A part record contains information for identification and iteration control, custom attributes, references, file attachments, tasks and other common elements. In addition, the part class offers:

  • Attributes such as unit of measure, unit cost, mass, lead time, etc. that are useful when exporting your product data to computer systems like MRP/ERP.
  • Materials content and end-of-life recycling data
  • Single-level parts list and multi-level bills of materials
  • Approved manufacturers for purchased parts

Materials §

The Materials list enumerates the chemical substances that are used to make the part. Each line item consists of

  • a substance name or identification
  • the quantity and its unit of measure,
  • a calculated proportion (based on the part mass), and
  • the location or application of hazardous or controlled material.

The constituents of a part, as well as a complete product, can be summed and reported.

Bill of materials (BOM) §

A bill of materials ("BOM") is a list of the physical parts required to build a manufactured assembly. (It may also be a list of chemicals in a formula or ingredients in a recipe.) Each row on the BOM is uniquely identified by its find number; the row identifies a physical part with quantity, unit of measure and possibly application notes, process instructions or reference designators.

An indented BOM report shows all of the direct parts, and those parts' lower-level components, that are required to construct an assembly. All items that directly report to the assembly are considered as one level deep; items that directly report to first-level items are two levels deep; and so on. (The top assembly has a depth of zero.) Complex products can have as many as 10 levels, although shallow BOMs are much easier and less expensive to manage, particularly in modern continuous-flow production environments.

Most production processes would fail if child items could be added and removed at any time, without careful review and authorization. Just as an item must be formally released on an implementing change, so too must a child item be formally added on or taken off an item BOM. The vehicle for formalizing these changes is the Markup list of the item's BOM tab. Once you've added or deleted the appropriate child items, releasing the item iteration also implements those markup items. The resulting BOM is shown on the Current list of the item's BOM tab.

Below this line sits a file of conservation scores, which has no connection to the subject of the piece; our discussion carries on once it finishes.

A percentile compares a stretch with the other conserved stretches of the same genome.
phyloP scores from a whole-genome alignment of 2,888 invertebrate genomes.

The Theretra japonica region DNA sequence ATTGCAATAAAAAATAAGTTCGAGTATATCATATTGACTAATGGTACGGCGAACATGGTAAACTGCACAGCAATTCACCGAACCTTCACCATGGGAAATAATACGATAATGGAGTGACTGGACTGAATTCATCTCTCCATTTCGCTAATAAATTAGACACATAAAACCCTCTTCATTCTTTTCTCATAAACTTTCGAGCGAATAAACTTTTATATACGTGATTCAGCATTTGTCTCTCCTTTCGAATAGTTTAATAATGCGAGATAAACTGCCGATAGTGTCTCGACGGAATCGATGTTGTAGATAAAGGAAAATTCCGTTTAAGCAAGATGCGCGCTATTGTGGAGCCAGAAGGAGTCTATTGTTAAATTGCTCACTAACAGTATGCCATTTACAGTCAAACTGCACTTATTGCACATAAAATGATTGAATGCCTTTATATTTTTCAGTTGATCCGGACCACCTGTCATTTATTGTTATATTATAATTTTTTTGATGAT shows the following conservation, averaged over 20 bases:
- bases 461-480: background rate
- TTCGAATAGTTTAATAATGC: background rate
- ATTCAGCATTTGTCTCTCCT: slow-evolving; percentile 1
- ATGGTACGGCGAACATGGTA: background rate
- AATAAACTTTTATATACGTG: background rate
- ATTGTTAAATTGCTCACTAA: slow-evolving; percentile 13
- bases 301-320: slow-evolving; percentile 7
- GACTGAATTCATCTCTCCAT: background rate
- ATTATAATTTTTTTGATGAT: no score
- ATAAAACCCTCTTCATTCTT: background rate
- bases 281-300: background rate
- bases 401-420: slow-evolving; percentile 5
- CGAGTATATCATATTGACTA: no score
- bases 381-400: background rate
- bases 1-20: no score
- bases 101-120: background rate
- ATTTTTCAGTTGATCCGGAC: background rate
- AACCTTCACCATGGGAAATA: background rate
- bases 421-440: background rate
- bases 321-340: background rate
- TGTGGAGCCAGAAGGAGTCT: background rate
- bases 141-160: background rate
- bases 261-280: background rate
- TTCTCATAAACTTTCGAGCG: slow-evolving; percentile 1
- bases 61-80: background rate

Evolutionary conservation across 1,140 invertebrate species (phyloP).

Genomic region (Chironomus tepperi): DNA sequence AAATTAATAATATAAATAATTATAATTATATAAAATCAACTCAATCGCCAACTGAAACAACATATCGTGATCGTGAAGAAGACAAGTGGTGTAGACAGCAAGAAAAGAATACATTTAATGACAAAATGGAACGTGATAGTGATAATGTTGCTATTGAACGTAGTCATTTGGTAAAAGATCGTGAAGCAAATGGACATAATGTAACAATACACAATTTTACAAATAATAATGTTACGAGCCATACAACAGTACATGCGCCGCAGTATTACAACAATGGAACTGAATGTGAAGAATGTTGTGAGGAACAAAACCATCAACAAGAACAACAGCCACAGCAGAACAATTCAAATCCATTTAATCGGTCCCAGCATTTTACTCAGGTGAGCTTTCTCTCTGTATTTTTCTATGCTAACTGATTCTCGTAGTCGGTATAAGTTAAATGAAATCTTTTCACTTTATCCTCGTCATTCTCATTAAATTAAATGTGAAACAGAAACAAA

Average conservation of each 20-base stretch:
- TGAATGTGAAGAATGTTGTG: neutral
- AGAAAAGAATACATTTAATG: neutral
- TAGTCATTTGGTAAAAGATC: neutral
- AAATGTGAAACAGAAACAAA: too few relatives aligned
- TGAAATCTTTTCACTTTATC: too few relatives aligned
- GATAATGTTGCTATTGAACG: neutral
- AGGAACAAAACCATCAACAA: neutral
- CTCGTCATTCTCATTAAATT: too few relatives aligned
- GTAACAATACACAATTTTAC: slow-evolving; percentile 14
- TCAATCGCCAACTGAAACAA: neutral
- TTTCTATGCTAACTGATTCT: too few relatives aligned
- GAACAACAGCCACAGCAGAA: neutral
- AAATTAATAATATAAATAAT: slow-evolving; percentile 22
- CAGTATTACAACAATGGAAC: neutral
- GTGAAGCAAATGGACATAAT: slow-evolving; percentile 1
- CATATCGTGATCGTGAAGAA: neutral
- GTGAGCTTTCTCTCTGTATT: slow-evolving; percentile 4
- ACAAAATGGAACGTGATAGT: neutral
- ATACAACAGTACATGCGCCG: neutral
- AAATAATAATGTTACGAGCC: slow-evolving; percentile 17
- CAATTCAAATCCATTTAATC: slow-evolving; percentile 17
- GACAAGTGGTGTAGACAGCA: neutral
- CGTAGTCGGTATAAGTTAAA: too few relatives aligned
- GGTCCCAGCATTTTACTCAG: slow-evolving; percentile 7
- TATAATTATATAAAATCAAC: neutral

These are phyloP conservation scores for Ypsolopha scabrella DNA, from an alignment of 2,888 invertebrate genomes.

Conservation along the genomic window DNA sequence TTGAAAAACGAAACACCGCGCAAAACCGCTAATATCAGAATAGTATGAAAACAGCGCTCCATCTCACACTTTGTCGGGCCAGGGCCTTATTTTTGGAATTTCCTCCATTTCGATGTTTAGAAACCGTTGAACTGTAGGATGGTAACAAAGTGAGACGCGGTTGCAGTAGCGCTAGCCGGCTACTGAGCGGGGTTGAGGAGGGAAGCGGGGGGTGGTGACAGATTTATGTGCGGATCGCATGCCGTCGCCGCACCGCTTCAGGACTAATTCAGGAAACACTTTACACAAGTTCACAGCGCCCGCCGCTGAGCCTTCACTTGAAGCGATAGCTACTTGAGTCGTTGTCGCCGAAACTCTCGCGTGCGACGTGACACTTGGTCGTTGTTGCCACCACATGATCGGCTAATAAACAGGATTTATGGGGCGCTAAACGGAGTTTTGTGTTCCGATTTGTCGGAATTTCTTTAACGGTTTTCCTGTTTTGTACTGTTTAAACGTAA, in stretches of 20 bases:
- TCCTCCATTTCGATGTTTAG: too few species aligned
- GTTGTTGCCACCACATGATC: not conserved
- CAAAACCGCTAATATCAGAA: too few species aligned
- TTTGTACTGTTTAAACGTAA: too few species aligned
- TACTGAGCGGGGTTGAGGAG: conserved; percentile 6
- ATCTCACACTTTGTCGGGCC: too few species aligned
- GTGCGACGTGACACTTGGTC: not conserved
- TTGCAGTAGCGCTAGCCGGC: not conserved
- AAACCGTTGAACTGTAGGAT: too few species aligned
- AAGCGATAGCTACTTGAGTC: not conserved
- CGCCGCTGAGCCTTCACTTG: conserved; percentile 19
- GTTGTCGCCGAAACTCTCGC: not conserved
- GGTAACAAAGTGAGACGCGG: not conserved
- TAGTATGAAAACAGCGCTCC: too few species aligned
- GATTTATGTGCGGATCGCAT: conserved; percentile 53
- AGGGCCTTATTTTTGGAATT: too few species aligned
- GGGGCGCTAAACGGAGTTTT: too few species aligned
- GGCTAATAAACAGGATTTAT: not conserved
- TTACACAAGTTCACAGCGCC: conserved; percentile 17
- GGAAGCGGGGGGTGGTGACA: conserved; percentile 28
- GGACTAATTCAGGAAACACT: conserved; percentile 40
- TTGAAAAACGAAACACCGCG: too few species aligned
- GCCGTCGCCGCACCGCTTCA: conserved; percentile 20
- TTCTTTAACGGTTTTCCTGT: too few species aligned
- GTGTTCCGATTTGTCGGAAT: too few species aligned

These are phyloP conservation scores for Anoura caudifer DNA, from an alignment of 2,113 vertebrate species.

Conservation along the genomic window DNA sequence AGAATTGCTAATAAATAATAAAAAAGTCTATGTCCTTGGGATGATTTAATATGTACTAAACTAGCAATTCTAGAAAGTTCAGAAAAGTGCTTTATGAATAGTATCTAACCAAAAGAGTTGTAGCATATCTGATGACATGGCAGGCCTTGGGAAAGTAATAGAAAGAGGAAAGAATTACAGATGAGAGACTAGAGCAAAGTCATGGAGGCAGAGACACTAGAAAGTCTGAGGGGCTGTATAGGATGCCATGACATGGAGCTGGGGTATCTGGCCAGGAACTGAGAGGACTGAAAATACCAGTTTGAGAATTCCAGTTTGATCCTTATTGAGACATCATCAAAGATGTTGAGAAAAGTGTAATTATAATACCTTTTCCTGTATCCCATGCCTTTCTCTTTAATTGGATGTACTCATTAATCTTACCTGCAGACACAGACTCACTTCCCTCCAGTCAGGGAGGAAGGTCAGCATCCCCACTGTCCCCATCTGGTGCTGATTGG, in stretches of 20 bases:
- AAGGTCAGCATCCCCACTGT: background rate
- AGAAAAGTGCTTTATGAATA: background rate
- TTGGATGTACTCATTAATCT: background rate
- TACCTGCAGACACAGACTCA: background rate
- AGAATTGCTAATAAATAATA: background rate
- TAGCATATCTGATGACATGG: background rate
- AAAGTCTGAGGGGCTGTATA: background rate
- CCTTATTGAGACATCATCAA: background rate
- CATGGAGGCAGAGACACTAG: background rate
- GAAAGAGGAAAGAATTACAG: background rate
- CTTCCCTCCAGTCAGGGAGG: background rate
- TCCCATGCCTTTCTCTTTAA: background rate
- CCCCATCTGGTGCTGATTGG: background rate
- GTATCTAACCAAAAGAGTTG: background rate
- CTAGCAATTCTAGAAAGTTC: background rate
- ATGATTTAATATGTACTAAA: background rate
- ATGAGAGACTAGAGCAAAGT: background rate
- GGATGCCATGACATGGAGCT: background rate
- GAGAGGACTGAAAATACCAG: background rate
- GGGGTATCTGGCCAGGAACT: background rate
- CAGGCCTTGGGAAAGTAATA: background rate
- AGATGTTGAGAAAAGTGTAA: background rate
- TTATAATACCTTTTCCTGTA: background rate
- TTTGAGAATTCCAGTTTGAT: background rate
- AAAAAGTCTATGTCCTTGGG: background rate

Find-item numbers §

A find-item number is a child item's "address" on the BOM and provides:

  • A point of reference between iterations (and specifically technical revisions), or between similar parent items.
  • A way to identify items depicted on a drawing without including the actual item number on the drawing, thereby abstracting the item's purpose from its identification.

To show the differences between two consecutive revisions of a parent item, BOM markups refer to a particular find number, and reference that find number in removing one item and adding another. In order to ensure traceability between revisions, find numbers cannot be modified after the parent item's initial revision has been released.

Sources §

Rather than designing every part that your products use, your organization may purchase parts from one or more approved vendor sources. The source list is sometimes called an Approved Manufacturer List ("AML") or Approved Vendor List ("AVL").

Only a part record can be the source for another part. You can't drop a document record onto the Sources tab.

The rank number indicates the designer's preference of one supplier over another supplier.

Your own organization can be the source for another item. This is useful if you are switching from one numbering system to another, or have discovered multiple inventory numbers for the identical item, or are merging two different companies' identification schemes.


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